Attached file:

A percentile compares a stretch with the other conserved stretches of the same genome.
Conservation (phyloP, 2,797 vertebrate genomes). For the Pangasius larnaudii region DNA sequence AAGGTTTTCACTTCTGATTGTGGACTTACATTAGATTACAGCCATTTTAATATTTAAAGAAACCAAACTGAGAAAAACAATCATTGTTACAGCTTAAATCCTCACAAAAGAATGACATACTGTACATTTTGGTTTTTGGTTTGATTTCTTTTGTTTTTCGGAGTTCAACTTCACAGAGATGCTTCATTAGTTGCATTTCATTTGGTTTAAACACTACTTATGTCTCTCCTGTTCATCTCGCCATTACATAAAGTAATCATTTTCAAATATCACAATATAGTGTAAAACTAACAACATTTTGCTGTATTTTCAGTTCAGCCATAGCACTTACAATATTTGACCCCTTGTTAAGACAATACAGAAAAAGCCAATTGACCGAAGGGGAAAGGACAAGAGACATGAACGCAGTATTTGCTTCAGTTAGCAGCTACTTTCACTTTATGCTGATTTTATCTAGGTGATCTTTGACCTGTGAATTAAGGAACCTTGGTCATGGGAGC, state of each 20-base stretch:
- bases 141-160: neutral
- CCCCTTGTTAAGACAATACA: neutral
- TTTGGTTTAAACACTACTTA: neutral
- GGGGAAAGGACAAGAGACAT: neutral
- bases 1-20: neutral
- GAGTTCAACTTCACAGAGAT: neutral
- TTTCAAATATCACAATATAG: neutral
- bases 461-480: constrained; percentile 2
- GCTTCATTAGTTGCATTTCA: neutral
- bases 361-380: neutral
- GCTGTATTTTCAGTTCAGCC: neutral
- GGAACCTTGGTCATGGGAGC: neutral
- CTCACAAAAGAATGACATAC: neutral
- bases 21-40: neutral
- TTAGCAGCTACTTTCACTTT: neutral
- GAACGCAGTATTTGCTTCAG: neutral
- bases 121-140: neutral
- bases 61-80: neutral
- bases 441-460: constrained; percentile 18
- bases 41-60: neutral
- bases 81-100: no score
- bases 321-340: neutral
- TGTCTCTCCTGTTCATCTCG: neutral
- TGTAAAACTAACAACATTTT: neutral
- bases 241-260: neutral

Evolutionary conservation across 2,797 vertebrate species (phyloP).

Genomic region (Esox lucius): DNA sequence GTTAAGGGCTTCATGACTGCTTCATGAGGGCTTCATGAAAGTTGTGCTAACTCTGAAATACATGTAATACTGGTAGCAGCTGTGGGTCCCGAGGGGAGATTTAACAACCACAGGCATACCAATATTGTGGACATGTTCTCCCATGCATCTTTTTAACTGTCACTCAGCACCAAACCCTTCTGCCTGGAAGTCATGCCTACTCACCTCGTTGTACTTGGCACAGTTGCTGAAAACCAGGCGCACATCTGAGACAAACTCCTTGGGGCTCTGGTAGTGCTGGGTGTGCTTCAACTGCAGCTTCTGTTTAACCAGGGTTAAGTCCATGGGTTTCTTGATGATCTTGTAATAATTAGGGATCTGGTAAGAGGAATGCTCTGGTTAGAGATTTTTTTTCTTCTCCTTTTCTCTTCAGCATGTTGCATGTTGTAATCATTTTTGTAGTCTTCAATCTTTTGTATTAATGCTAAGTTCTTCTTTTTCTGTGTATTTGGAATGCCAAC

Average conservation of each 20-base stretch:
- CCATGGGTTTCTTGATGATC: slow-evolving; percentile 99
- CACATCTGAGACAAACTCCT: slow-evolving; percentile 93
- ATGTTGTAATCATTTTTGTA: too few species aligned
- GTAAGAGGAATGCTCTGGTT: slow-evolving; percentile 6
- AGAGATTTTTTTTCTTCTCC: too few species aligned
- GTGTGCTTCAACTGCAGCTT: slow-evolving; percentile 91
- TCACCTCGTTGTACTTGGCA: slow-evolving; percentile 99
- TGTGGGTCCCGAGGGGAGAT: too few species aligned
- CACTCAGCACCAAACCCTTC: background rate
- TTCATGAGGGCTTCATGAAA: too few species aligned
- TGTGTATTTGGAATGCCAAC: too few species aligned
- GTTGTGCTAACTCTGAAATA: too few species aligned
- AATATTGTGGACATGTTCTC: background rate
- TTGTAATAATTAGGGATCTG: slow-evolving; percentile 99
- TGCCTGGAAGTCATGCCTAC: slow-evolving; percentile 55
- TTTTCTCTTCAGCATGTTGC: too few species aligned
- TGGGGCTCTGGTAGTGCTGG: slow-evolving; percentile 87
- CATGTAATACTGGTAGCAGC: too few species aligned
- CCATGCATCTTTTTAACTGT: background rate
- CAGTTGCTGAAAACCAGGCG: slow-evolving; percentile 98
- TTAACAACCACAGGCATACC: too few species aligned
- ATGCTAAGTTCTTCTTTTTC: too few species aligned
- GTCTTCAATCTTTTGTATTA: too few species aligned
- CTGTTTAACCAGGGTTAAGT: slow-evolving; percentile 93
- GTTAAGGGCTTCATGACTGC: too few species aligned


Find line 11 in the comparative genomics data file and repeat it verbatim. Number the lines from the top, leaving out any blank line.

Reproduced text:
- GCTTCATTAGTTGCATTTCA: neutral